Remembering the Four Chaplains


By Lorna Hart - Special to the Sentinel



Pictured at the table and podium are (from left) John Hood, Dan Arnold, Wayne Thomas, Wally Hatfield, and Steve VanMeter.

Pictured at the table and podium are (from left) John Hood, Dan Arnold, Wayne Thomas, Wally Hatfield, and Steve VanMeter.


Courtesy photo

POMEROY — The selfless acts of four World War II chaplains was honored in a memorial service Sunday evening by Eighth District American Legion members at Drew Webster American Legion Post #39 in Pomeroy.

The Four Chaplains, also referred to as the “Immortal Chaplains” or the “Dorchester Chaplains,” were four World War II chaplains who gave their lives to save other civilian and military personnel as the troop ship SS Dorchester sank on Feb. 3, 1943.

The ship carrying the chaplains and approximately 900 others was a civilian liner converted for military use. The Dorchester left New York on Jan. 23, 1943, en route to Greenland as part of a convoy of three ships escorted by Coast Guard cutters. At 12:55 a.m., Feb. 3, 1943, the Dorchester was torpedoed by a German submarine in the cold waters of the North Atlantic.

Survivors, including First Sergeant Michael Warish, recounted stories of the chaplains remaining calm during the panic following the attack, helping soldiers board lifeboats and giving up their own life jackets when the supply ran out.

As survivors watched the ship rapidly sinking in the icy waters, they witnessed the chaplains with joined arms, saying prayers, and singing hymns as they went down with the ship.

The Chaplains, all relatively new additions to the service, held the rank of First Lieutenant and included Methodist minister the Reverend George L. Fox, born in 1900 in Lewistown, Pennsylvania; Reform Rabbi Alexander D. Goode, born 1911 Brooklyn, New York; Catholic priest Father John P. Washington, born 1908, Newark, New Jersey; and Reformed Church in America minister the Reverend Clark V. Poling, born 1910, Columbus, Ohio.

On Dec. 19, 1944, all four chaplains were posthumously awarded the Purple Heart and the Distinguished Service Cross. The chaplains were nominated for the Medal of Honor but found ineligible as they had not engaged in combat with the enemy. Some years later Congress designated Feb. 3 as “Four Chaplains Day” and in 1960 authorized a special medal, the Four Chaplains’ Medal, which was presented to their survivors.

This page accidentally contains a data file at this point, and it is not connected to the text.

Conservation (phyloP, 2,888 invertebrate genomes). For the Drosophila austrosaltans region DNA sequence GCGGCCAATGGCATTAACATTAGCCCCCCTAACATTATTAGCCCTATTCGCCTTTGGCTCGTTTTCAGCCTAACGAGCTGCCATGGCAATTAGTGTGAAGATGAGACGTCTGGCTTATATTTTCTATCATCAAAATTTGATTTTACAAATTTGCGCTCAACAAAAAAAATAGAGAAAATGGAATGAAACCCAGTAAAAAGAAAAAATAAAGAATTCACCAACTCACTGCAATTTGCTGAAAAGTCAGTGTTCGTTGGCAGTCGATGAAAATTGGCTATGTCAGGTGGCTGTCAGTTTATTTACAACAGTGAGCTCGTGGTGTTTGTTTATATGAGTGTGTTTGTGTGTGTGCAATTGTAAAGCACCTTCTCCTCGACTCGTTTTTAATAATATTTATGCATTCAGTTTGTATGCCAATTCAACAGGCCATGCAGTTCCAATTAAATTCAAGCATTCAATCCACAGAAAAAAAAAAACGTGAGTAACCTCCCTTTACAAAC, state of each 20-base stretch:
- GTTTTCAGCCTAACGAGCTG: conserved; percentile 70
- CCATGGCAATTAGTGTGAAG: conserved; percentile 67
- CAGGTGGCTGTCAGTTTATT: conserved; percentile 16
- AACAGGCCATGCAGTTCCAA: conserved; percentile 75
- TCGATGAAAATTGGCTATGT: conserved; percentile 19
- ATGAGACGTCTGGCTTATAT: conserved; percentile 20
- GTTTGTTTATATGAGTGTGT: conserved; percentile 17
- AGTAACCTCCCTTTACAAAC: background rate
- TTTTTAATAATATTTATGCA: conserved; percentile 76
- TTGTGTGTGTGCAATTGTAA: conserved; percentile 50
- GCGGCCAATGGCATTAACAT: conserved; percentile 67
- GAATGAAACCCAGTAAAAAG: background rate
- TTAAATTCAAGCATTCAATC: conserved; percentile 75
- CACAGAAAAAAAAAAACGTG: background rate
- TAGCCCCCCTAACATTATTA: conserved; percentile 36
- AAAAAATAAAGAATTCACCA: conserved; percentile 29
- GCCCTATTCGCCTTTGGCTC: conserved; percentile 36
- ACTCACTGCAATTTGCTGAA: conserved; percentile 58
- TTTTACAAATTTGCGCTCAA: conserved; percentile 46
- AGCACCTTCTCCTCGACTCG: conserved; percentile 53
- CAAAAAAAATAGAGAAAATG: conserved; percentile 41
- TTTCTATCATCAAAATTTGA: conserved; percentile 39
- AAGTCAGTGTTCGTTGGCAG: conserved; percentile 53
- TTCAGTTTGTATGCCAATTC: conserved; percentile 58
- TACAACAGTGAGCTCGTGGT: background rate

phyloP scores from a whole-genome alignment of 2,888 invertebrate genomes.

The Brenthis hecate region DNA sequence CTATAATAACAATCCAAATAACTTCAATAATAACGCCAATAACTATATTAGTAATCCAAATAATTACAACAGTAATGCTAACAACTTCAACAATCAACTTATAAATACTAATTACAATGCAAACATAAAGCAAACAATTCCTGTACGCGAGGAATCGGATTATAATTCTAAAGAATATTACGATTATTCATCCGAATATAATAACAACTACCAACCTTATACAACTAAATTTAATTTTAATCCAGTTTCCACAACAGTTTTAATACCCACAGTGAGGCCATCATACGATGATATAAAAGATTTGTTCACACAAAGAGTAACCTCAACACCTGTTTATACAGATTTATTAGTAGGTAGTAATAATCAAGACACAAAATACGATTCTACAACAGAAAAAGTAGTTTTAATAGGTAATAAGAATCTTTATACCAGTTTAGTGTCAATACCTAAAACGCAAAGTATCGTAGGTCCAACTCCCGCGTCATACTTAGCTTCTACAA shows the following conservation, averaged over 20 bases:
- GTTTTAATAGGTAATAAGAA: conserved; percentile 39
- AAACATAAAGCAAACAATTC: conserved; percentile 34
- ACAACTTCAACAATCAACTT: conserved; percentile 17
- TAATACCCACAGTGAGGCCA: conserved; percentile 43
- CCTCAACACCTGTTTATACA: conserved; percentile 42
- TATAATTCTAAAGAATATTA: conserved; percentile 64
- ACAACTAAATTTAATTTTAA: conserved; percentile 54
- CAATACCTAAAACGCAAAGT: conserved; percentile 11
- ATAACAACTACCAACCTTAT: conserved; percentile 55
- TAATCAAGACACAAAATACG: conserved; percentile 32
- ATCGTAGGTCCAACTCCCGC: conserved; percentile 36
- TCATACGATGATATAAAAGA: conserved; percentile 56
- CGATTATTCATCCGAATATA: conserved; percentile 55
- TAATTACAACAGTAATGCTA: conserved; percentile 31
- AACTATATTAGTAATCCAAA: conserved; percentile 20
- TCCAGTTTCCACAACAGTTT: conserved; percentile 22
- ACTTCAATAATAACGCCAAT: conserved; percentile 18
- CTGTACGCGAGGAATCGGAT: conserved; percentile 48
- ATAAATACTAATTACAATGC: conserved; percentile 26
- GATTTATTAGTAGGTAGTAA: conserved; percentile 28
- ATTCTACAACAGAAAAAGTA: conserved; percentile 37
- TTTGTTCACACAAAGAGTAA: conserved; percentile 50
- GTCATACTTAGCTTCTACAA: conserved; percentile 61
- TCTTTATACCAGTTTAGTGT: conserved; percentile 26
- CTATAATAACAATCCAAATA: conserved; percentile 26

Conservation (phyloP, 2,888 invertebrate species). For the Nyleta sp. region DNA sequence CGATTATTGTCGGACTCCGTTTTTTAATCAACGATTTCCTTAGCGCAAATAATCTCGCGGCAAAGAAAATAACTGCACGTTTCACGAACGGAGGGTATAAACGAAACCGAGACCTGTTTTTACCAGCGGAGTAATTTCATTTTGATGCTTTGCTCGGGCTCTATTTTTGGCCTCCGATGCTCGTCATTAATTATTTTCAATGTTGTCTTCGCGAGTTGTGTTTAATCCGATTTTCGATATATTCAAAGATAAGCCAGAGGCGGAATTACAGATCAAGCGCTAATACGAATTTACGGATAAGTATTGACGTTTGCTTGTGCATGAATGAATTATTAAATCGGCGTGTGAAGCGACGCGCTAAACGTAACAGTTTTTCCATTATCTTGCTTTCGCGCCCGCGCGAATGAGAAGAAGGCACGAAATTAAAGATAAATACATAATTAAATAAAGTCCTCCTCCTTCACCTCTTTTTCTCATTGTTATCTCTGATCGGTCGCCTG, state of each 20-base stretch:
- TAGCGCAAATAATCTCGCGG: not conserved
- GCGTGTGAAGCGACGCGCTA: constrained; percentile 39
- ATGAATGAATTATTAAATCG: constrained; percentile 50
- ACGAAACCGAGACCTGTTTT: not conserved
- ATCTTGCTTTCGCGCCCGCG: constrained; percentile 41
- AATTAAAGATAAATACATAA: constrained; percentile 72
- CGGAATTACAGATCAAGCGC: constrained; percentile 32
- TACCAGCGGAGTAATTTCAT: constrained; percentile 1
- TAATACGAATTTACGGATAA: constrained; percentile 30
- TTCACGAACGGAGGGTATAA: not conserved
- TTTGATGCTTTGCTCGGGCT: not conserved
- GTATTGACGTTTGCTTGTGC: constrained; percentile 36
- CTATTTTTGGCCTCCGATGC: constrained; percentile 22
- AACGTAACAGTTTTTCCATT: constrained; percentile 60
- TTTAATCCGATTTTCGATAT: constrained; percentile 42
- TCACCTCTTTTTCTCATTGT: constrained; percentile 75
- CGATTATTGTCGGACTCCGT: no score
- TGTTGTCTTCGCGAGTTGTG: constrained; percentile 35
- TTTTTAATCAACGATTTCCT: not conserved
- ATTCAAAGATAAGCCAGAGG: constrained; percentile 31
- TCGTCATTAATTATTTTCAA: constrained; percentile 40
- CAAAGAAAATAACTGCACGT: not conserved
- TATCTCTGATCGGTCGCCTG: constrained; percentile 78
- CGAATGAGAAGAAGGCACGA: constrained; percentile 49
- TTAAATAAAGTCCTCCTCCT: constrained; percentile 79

The Four Chaplains story was so moving and representative of the sacrifices many made to save their comrades that it is remembered with ceremonies and services held each year on or around the Feb. 3.

Post 39 officiated the activities with Chaplain Jerry Fredrick opening the observance and Commander John Hood welcoming guests. George Hoffman conducted a MIA/POW ceremony, followed by Wayne Thomas reading the “Saga of the Four Chaplains”. The following read tributes to each of the chaplains; John Hood, Goode; Dan Arnold, Fox; Wally Hatfield, Poling; and Steve VanMeter, Washington.

The observance continued with a roll call of the Posts represented, lighting of memorial candles and placement of a wreath.

Services concluded with Taps, a benediction, and the retiring of colors.

Pictured at the table and podium are (from left) John Hood, Dan Arnold, Wayne Thomas, Wally Hatfield, and Steve VanMeter.
https://www.mydailysentinel.com/wp-content/uploads/sites/14/2020/02/web1_2.7-4-Chaplins-Memorial-Service.jpgPictured at the table and podium are (from left) John Hood, Dan Arnold, Wayne Thomas, Wally Hatfield, and Steve VanMeter. Courtesy photo

By Lorna Hart

Special to the Sentinel

Lorna Hart is a freelance writer for The Daily Sentinel.

Lorna Hart is a freelance writer for The Daily Sentinel.